Any good fundraising event will only be made better welcoming aboard key community partners.
In just year two of the Beacon Ride (2023 - Ride for Accessible Sports), the good folks over at Sessions Ride Company (The Rolling Circus) expanded the festivites by making the move to Steelworkers Hall and selecting para-athletes involved with adaptive sports as their beneficiary of choice this September.
A fundraiser that was initiated with just six weeks notice twelve months ago to aid a fellow cyclist dealing with health challenges - the group somehow still managed to come through with roughly $25,000 in donated funds in 2022 - organizers looked in a slightly different direction this time around, focusing on the devoted athletes working hand in hand with local para coaches Patti Kitler and Thomas Merritt and others in need of support.
"There is so much to be said for the sports programs that they are running and the lack of funding they receive," said John Lalonde, owner/operator of Sessions and a driving force behind many cycling related initiatives these days in Sudbury.
"They are cobbling together devices to equip their athletes. We're just trying to do anything we can do to help," Lalonde added. "This ride is supposed to be about supporting something local; we are out here trying to raise awareness and funds."
Truth be told, it's hard not to be aware of the colourful riders who have latched on to the Rolling Circus team, the cyclists who are easily noticed with their carnival-like outfitting.
"The Rolling Circus started as a group of friends," explained Lalonde. "At the high level of cycling, it can be very elite and some of the attitudes that come with that are not always super positive."
"Our intention with the Circus was to go out to races and visibly have more fun than everybody else. We want to be competitive but openly not take ourselves too seriously. That has grown over the years and we've picked the right people to be part of the group."
"A lot of very good people within our community have come into our group and allowed us to create events. The Circus is certainly part of Sessions, our shop, but it's also become our advocacy arm."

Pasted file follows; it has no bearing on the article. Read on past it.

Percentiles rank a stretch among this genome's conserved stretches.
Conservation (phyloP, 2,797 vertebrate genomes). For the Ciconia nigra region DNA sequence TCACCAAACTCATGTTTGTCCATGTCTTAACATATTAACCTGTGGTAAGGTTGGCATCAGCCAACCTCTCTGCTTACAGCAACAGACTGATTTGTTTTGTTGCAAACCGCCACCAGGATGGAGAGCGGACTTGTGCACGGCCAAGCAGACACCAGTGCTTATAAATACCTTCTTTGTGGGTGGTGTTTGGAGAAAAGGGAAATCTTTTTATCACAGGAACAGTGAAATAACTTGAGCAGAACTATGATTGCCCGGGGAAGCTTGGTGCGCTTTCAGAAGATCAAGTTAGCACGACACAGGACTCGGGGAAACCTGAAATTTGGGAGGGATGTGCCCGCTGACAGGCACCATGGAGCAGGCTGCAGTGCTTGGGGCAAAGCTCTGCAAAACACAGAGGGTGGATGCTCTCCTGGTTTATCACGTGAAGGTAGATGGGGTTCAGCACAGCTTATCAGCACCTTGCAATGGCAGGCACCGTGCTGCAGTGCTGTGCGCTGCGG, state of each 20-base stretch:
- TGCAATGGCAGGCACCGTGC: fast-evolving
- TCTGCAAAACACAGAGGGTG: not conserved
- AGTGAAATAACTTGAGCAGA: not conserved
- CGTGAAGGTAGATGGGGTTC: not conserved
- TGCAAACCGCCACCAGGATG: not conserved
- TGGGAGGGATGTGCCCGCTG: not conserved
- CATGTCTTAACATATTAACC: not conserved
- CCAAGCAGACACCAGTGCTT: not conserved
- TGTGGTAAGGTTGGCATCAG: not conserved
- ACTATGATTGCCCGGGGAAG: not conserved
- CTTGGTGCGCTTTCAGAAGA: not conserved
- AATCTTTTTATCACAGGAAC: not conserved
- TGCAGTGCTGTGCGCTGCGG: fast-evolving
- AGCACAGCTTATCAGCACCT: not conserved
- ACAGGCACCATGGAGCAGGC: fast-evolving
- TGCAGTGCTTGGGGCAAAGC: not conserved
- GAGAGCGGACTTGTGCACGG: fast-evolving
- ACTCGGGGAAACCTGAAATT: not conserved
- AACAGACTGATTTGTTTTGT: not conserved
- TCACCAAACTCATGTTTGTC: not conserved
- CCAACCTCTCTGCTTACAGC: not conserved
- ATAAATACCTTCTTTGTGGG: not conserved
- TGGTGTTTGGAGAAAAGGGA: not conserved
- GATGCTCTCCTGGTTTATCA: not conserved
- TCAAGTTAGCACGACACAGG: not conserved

A year ago, United Steelworkers Local 6500 executive board member Eric Delparte was one of the 200 riders who participated in one of two different distances. This time around, he was manning the main venue to ensure that all organizational needs were looked after as the Steelworkers Hall was donated to the ride organizers as a home base for one and all to gather.
"We're part of this community and love being part of this community," said Delparte, speaking on behalf of the 2700 to 2800 or so union members still located in the nickel city. "When our hall burned down in 2006, we wanted to build another hall and have it be part of the community, a pillar of the community to be able to donate it for beautiful events like this."
Firmly committed to the notion of full and complete inclusivity, the Steelworkers board quickly approved any involvement required from their end in order to ensure the success of Beacon 2023.
"For us to be able to participate in events like this is just a wonderful thing," said Delparte.
The appreciation is evident, along with the excitement of the impending ride as Melissa Lariviere gathers her family - her spouse Andrew, son and Canada Winter Games para participant Logan and older brother Parker - for the 20 kilometre ride last Sunday.
"We started just going out biking with Logan while he trained," said Melissa. "We've enjoyed doing different types of rides - but we heard this one was in support of accessible sport, so we decided to come out."
In fact, the Lariviere clan needed very little in the way of a sales pitch to jump aboard.
"We like being outside, we like being in nature," suggested Melissa. "When you're on a bike, you can go anywhere. You can be in the city or on nature trails or what not."